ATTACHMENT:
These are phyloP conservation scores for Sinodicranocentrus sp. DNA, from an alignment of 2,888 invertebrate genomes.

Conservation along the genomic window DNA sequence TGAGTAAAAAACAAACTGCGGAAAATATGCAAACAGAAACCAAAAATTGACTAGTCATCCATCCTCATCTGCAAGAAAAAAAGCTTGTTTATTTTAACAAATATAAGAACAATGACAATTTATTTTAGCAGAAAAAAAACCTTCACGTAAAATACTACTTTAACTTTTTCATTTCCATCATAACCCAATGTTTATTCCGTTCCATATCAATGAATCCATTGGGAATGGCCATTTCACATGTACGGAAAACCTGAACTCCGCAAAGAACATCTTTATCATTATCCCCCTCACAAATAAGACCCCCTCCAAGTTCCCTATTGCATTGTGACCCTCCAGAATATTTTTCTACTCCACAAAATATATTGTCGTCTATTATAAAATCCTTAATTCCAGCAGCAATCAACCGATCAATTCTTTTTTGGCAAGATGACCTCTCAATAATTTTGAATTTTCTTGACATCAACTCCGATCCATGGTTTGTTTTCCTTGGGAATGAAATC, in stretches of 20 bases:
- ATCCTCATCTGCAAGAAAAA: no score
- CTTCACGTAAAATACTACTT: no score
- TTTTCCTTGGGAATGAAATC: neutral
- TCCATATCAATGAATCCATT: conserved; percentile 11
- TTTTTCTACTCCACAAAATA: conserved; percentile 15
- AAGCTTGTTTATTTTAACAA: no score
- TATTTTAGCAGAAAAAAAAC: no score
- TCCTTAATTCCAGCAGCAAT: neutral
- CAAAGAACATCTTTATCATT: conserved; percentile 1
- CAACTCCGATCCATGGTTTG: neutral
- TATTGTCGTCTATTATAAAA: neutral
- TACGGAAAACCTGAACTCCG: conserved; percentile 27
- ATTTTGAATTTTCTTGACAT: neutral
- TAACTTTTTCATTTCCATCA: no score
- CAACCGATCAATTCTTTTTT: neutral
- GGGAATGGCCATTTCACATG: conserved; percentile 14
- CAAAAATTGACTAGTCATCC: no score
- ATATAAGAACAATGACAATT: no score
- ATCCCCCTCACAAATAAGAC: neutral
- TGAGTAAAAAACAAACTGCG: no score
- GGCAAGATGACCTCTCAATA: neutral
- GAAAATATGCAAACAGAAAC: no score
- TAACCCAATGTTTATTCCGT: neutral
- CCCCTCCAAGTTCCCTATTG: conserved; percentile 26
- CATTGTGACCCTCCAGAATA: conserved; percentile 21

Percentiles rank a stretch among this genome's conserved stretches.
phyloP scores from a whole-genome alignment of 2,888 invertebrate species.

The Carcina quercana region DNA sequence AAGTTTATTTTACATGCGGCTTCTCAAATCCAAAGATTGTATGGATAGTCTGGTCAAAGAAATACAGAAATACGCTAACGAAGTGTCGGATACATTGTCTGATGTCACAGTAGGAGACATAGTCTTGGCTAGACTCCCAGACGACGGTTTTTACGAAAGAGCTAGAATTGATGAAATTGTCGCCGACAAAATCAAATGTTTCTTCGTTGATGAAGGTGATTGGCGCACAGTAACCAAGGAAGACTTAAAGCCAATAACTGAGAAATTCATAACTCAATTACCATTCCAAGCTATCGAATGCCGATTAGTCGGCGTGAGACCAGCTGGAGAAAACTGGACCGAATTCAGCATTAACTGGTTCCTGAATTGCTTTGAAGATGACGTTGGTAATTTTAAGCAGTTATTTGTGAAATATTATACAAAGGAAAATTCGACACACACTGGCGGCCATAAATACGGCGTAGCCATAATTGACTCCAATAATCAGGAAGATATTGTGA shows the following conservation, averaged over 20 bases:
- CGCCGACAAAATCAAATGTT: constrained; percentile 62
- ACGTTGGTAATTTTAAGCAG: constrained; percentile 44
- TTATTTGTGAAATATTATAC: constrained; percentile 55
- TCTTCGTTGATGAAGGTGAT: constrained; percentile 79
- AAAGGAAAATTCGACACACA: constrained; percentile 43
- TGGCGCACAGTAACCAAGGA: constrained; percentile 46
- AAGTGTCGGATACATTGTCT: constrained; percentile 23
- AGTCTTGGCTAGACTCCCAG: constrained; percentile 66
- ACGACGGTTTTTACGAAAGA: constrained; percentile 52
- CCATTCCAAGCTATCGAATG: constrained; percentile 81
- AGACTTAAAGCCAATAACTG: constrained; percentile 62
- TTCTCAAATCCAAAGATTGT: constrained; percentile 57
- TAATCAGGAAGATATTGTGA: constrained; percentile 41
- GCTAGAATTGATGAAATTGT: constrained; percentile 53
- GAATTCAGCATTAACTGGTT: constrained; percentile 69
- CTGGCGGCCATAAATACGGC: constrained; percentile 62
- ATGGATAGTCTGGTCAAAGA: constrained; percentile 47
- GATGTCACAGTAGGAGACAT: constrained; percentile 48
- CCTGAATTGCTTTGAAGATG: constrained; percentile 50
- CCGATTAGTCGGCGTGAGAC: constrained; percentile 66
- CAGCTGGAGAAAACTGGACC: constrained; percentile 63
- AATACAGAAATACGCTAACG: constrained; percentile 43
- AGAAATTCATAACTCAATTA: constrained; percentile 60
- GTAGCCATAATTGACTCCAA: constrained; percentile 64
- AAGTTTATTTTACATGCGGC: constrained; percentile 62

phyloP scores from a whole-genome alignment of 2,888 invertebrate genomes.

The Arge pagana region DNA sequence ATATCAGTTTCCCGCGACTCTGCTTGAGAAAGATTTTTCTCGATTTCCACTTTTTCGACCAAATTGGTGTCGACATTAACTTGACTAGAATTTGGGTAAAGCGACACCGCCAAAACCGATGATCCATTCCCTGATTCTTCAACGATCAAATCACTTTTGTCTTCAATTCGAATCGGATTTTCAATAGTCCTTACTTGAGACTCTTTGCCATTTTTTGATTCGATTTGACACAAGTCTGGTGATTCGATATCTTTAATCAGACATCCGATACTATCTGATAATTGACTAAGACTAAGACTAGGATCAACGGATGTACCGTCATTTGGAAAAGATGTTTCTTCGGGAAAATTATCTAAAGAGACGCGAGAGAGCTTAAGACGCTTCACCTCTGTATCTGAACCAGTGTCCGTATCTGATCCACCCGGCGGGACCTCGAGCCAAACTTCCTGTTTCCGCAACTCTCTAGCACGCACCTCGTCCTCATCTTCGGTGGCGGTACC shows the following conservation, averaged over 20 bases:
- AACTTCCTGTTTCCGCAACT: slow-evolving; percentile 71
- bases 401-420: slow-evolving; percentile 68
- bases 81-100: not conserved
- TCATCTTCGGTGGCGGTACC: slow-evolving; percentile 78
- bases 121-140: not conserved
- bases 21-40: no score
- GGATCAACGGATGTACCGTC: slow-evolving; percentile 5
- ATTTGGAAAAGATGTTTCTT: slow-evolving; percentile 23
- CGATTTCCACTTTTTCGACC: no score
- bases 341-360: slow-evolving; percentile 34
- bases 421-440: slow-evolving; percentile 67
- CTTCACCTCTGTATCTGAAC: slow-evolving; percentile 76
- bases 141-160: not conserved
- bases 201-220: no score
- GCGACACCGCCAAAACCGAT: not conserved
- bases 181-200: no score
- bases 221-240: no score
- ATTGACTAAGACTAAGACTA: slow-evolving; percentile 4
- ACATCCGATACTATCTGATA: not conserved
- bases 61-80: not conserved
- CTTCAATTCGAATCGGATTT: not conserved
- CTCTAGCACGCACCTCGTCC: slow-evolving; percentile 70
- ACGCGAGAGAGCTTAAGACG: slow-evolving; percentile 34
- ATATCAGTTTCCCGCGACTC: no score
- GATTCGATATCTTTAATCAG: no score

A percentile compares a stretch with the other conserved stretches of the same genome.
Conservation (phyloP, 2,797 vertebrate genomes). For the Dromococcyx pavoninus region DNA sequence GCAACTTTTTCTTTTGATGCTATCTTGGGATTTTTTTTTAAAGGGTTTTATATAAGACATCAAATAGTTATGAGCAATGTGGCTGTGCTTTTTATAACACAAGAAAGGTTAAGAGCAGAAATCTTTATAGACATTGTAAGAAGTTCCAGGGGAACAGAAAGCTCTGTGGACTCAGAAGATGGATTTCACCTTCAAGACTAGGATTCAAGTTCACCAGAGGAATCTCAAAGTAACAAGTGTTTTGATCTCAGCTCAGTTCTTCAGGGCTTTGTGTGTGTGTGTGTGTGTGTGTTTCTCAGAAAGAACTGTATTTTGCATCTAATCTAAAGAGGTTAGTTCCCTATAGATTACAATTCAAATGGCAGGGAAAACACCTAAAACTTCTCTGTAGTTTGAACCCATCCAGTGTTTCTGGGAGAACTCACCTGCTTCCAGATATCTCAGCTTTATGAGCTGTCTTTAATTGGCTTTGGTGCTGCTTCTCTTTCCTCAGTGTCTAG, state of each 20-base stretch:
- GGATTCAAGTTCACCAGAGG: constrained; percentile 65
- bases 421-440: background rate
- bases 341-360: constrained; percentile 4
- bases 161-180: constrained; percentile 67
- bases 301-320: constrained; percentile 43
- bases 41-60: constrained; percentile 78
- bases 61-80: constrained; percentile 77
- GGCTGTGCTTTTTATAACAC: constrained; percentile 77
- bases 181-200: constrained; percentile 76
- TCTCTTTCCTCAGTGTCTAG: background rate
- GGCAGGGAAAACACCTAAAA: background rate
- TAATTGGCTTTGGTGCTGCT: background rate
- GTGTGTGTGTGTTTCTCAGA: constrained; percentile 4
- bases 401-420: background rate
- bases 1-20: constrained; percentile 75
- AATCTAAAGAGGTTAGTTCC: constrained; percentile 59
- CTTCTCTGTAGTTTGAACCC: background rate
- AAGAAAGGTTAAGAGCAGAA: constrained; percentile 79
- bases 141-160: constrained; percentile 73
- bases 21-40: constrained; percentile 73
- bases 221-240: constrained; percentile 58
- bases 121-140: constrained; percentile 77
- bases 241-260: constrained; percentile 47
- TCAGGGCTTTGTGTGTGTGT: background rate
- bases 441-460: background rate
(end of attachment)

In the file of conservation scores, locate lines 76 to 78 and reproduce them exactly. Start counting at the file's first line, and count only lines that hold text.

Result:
- ACATCCGATACTATCTGATA: not conserved
- bases 61-80: not conserved
- CTTCAATTCGAATCGGATTT: not conserved